"It was very disappointing and regrettable <…> and will unfortunately affect relations with Palestine and the Arab world," Izzat Abdulhadi, chief of the Palestinian delegation to Australia and New Zealand, was quoted as saying by Guardian Australia. "It's really very disappointing and I can't understand why the decision was taken. We don't know what the reasons are for this."
Abdulhadi also said that Australia's stance on the protracted conflict had shifted, noting that by casting a "no" vote, the country made this position clear.
"There is a policy shift in Australia's voting position, as represented with the East Jerusalem issue. I hope there will be a discussion with Australia on the issue and an opportunity for engagement with the foreign minister," Abdulhadi said.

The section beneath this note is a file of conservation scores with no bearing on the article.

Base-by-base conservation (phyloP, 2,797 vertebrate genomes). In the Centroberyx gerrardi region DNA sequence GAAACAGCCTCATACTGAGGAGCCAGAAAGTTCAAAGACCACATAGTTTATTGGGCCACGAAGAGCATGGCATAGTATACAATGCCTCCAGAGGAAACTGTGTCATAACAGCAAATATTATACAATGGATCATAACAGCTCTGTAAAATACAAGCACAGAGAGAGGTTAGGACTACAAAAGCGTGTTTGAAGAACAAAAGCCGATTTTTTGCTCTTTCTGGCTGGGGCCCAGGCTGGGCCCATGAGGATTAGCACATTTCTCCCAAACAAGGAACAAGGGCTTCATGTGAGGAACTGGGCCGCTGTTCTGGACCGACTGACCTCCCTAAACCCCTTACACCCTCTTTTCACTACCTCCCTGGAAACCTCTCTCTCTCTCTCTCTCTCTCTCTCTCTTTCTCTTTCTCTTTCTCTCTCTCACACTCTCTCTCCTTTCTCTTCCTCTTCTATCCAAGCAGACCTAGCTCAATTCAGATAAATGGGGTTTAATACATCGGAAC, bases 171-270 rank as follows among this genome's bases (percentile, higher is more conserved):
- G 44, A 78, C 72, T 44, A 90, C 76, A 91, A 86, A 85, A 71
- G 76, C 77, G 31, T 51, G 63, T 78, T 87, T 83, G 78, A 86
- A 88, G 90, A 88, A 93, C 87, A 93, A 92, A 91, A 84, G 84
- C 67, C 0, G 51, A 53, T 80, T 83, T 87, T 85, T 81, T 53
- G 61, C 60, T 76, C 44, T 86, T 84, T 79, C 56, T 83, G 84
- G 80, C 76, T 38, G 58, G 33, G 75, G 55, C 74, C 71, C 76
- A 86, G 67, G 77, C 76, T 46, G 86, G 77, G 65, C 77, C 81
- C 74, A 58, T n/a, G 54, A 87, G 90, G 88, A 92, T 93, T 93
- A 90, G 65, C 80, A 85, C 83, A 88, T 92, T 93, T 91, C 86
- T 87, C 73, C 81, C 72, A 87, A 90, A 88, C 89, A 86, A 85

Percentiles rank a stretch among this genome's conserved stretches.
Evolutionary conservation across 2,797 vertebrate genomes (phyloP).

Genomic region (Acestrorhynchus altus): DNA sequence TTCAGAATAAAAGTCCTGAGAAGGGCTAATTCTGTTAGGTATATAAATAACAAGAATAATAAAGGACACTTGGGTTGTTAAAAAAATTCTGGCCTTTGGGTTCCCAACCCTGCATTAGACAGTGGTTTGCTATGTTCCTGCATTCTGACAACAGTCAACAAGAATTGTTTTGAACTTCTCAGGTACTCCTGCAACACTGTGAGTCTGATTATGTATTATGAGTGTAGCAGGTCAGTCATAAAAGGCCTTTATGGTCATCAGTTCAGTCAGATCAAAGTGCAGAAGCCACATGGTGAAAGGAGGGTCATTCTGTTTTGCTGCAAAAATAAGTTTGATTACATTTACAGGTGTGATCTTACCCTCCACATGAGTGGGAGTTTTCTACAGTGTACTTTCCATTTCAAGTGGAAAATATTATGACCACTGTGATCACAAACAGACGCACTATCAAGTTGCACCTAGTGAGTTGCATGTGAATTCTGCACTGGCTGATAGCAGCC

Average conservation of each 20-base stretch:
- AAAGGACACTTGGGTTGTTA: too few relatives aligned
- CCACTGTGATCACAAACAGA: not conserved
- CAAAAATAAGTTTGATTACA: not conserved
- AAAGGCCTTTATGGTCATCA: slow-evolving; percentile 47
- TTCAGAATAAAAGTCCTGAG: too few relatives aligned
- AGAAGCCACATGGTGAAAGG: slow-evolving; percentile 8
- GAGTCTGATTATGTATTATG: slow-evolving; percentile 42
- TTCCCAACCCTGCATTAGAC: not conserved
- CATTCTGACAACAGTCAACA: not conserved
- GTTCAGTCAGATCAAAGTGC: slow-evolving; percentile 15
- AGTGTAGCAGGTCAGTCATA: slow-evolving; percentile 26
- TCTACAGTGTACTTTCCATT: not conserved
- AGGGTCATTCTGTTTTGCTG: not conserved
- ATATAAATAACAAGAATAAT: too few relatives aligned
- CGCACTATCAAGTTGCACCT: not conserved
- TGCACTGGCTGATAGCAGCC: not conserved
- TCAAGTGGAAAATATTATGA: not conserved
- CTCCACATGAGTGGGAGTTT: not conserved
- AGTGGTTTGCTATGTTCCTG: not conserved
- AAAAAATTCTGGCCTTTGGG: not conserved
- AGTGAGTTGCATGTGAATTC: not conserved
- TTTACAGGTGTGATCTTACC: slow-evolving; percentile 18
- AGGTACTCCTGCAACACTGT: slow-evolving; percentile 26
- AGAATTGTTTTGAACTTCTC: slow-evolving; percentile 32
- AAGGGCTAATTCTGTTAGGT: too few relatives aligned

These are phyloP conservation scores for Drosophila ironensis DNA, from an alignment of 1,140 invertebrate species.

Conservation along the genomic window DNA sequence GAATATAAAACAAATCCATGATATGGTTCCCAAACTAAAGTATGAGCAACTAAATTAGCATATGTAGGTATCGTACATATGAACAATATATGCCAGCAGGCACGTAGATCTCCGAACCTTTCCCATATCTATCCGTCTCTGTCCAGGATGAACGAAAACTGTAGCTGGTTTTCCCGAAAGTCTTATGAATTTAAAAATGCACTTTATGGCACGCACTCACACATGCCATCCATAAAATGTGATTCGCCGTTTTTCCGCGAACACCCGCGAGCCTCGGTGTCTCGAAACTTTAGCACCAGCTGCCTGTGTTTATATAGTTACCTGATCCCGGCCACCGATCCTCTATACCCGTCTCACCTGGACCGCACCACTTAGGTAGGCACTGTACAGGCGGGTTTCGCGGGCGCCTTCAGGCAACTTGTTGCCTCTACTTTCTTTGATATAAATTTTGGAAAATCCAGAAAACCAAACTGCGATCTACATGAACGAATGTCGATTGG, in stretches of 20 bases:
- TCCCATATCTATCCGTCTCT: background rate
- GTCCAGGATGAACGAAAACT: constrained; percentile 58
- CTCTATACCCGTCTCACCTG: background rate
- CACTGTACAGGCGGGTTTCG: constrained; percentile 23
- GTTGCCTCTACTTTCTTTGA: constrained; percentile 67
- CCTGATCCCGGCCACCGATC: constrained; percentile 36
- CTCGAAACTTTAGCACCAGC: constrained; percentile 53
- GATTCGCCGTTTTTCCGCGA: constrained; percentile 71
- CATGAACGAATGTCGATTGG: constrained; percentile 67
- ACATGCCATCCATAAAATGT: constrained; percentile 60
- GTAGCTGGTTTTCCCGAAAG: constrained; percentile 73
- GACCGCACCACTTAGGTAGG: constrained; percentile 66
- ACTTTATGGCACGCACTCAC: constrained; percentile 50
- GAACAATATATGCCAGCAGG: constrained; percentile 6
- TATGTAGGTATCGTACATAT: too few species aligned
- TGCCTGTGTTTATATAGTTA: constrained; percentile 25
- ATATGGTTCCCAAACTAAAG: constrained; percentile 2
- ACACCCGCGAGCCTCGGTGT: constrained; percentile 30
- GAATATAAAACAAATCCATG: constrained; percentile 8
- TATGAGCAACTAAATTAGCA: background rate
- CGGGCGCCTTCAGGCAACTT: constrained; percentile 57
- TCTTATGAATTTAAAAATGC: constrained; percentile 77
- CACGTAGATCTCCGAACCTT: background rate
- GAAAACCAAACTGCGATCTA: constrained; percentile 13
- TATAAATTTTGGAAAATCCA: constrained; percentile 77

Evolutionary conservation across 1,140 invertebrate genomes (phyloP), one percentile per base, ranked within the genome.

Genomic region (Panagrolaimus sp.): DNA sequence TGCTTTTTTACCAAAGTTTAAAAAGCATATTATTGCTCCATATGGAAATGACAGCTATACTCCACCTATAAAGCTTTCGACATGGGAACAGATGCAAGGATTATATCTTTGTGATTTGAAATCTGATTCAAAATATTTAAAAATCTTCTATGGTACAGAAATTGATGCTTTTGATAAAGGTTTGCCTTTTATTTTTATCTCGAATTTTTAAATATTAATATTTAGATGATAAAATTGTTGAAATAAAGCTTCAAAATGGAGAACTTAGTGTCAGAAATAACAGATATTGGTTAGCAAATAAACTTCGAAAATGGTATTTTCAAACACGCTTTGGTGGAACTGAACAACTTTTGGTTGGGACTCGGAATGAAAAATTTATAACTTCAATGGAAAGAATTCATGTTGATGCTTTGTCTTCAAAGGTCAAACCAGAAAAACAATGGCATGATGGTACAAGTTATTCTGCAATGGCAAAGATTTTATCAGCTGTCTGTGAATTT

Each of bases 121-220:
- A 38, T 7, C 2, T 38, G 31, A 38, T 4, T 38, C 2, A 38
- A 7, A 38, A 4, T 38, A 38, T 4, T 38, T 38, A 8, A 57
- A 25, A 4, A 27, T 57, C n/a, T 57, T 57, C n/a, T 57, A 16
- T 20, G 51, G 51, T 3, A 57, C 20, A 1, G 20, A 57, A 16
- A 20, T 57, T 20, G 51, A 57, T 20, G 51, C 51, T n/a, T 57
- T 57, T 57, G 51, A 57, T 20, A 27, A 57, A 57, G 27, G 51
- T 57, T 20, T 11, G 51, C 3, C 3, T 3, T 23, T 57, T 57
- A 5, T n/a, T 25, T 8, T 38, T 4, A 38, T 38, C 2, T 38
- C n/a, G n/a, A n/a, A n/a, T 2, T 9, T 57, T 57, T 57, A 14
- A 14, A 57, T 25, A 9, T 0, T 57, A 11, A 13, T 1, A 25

The Palestinian resolution failed to be passed by the UN Security Council on Tuesday. The resolution called for East Jerusalem to be designated the capital of an independent Palestine, the withdrawal of Israeli forces from the West Bank and the removal by the end of 2017 of the settlements Israel constructed after the Six-Day War in 1967.
The resolution was rejected with eight votes in favor, two against, and five abstentions. The United States, which is a permanent member of the Security Council along with China, France, Russia and the United Kingdom, cast a "no" vote. To pass, a resolution needs a minimum of nine votes in favor, provided no permanent member of the Security Council vetoes it.